Homebound patients struggle for access to COVID-19 vaccine

Not all elderly people have equal access to the COVID-19 vaccine.

Video Transcript

ROGER EDWARDS: Time spent trying to get the vaccine, I mean, it started late last year. Wow. At least four months.

SAMANTHA KUMMERER: Running into brick walls is how Roger Edwards describes trying to get his mom, Georgia, a COVID-19 vaccine.

ROGER EDWARDS: And I was thinking, wow, that is weird. It's crazy. It doesn't seem fair. It became clear that the CDC's rollout strategy had a hole in it, and there was a sub population that was being overlooked.

SAMANTHA KUMMERER: At more than 80 years old, she's been eligible for months, but she's also confined to her home with little mobility, which turns out leaves her with almost no options in Wayne County.

ROGER EDWARDS: It felt like my mom was being abandoned through no fault of her own, and not just her, all the others that are like her. Because they were immobile, because they're bed confined, and because they can't wait in a line in a stretcher at one of these vaccine sites, that they were being left behind. I was like, there was just something wrong with that.

SAMANTHA KUMMERER: Primary care doctor, health department, chain pharmacies, you name it, Edward has tried.

ROGER EDWARDS: Everyone that shot me down, so to speak, had nothing else for me. They didn't have another possible solution, no other recommendation.

SAMANTHA KUMMERER: And so we tried.

Are you guys offering any vaccines to people who are homebound at this time?

With similar results.

You're not?

Again and again, no options and no advice.

No?

He's not alone. The State estimates nearly 100,000 North Carolinians are homebound.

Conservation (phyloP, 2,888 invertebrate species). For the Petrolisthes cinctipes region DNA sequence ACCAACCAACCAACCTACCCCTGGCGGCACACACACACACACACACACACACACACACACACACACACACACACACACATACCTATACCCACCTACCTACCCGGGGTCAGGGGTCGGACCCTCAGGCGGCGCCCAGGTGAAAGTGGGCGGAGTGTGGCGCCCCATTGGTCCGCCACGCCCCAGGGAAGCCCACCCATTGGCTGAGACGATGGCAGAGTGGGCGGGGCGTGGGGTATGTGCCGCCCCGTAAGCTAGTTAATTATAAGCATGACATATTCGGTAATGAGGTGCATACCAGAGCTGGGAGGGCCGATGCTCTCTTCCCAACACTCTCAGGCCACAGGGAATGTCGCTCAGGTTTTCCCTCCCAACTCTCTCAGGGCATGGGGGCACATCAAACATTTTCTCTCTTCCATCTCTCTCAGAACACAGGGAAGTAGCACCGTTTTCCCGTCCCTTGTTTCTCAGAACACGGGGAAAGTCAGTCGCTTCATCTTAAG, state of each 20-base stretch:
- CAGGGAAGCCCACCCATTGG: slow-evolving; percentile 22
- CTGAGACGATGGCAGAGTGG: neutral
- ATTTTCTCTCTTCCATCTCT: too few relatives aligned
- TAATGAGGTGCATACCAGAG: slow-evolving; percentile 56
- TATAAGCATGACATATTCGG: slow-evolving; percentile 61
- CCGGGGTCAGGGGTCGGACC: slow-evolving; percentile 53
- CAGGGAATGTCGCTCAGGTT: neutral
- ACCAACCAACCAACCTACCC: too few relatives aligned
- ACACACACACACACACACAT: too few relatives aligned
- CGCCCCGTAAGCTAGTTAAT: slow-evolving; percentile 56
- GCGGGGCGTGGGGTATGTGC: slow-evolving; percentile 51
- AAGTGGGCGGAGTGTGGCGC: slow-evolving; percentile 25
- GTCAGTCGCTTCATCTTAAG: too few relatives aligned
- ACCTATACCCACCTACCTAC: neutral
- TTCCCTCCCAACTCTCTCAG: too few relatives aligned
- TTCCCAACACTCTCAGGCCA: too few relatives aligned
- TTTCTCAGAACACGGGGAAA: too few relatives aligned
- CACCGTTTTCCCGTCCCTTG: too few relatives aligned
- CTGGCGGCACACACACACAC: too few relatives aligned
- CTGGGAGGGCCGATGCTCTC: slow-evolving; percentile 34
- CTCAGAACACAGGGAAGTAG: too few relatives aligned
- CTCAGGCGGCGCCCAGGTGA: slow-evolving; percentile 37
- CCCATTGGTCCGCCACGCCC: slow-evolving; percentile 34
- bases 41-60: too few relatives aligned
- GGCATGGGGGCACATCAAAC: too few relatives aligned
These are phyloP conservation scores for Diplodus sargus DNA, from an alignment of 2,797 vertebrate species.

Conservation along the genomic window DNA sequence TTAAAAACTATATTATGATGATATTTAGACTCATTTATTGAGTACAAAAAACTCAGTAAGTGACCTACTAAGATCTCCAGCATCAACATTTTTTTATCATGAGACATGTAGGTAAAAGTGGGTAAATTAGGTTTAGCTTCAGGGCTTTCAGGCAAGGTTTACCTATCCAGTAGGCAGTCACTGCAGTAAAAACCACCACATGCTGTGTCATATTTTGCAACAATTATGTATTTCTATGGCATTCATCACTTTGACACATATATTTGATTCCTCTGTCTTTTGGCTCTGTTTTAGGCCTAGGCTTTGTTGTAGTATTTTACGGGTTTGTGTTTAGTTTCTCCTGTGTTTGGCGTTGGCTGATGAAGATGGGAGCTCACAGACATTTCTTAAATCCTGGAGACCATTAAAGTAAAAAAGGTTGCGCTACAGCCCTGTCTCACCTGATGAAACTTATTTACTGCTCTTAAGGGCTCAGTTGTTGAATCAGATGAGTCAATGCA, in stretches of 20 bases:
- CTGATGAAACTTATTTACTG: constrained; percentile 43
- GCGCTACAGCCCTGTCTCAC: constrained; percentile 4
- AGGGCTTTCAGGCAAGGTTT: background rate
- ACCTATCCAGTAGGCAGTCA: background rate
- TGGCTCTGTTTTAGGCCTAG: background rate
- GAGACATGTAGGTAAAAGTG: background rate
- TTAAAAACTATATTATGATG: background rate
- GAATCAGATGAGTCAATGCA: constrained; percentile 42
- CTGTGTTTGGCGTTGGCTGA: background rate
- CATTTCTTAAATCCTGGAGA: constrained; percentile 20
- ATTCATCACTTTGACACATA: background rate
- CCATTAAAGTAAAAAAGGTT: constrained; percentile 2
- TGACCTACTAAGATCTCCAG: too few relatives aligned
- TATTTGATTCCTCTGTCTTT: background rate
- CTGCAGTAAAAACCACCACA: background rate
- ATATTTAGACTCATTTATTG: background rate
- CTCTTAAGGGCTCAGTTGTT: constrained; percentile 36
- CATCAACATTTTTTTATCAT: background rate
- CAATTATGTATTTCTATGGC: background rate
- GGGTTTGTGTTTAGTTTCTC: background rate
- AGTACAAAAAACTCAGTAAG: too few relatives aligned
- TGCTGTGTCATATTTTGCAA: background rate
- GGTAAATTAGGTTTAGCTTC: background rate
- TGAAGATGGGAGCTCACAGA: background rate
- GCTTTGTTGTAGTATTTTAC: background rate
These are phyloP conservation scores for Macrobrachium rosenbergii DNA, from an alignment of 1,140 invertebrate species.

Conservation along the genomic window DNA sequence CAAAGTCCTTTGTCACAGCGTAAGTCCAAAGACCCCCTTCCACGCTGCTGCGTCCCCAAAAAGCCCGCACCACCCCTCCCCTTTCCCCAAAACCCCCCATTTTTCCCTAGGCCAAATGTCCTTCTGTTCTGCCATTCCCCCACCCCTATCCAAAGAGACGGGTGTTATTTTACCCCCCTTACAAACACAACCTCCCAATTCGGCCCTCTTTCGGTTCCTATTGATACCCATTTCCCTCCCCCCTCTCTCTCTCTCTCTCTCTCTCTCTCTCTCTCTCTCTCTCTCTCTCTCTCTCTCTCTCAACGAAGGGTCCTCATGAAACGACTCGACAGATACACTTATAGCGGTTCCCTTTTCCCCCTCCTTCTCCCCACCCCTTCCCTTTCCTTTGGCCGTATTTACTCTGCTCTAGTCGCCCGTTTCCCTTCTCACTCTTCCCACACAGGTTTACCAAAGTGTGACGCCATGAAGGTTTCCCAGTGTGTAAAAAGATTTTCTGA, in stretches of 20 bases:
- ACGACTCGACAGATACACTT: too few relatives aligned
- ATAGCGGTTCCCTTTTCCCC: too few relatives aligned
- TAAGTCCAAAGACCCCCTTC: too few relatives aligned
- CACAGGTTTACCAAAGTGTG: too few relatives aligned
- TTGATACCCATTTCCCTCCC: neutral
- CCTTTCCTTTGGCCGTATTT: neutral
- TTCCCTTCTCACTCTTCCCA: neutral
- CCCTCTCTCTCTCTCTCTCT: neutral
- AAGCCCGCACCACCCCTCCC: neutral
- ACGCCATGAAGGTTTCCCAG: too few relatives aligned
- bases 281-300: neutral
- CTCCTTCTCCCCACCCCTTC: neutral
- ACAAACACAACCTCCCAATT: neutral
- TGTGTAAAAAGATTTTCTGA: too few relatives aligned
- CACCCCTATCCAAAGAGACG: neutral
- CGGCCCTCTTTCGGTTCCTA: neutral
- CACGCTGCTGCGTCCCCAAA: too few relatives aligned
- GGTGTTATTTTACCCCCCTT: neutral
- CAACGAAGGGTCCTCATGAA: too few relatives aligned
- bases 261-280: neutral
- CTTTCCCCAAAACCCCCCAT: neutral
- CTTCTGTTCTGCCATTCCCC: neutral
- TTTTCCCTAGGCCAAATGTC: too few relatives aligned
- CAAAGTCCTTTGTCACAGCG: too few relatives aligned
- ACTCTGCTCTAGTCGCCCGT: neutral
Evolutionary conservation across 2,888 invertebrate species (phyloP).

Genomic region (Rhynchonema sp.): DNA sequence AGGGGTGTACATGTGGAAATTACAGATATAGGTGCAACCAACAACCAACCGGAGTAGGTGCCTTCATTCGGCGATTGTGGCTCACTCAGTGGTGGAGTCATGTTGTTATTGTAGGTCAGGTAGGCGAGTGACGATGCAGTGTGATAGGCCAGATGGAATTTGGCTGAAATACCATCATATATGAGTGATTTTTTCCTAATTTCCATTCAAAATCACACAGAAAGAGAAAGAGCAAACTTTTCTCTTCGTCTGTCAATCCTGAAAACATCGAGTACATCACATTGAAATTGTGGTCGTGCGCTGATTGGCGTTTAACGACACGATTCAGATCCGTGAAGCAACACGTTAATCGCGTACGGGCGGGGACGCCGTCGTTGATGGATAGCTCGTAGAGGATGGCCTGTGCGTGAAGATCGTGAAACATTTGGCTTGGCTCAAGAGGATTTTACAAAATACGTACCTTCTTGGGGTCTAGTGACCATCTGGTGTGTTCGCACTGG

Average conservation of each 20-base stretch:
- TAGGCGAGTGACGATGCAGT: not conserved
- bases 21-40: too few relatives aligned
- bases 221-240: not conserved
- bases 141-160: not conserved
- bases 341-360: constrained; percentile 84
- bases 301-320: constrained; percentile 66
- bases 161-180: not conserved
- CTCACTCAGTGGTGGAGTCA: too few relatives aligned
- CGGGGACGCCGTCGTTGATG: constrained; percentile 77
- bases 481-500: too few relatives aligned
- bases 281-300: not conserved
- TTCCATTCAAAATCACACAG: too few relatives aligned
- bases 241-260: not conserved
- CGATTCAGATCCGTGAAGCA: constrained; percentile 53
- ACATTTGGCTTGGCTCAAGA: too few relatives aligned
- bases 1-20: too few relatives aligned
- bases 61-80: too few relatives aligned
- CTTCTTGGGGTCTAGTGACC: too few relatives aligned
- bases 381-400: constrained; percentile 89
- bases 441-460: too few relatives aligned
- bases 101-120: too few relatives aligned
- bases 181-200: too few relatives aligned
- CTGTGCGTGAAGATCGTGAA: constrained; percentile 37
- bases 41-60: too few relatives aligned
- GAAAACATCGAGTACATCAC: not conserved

CHARLENE WONG: I think one obvious challenge are the logistics of actually getting vaccine out to individuals who are in different homes. Our vaccines come in vials with multiple doses.

SAMANTHA KUMMERER: Doses that need to be used in a certain time and kept at a certain temperature, added challenges when going home to home. Wong says local organizations are helping navigate some of these obstacles.

CHARLENE WONG: Urging our partnerships for homebound vaccinations, particularly with organizations that are already serving homebound individuals, [? organizations ?] like our area agencies on aging, Meals on Wheels, faith communities.

SAMANTHA KUMMERER: The State Health Department says 100 providers across the State are offering homebound services, but the State isn't publicly sharing where these are. Wong claims another 300 organizations are willing to help, but when we call providers in Wayne County, we didn't hear of any.

CHARLENE WONG: As we're doing this, we're also tracking where in the State are we seeing more of these partnerships formed, where might there be gaps, and this is where we're working with some of our statewide organizations like the Association for Home Care and Hospice to try to help make sure that we're filling those gaps, but certainly lots of work to do there.

- For now, her advice is to simply call around to providers listed on the health department website, advice Edwards has taken without luck for four months. And if you're in a similar situation, I did have the best luck with independent pharmacies, who told me that they would be willing to make house calls, depending on how far away that the patient lives. There is hope that as more Johnson & Johnson doses do become available, vaccinating homebound residents will become easier. Reporting for the I-Team, Samantha Kummerer, ABC 11, Eyewitness News.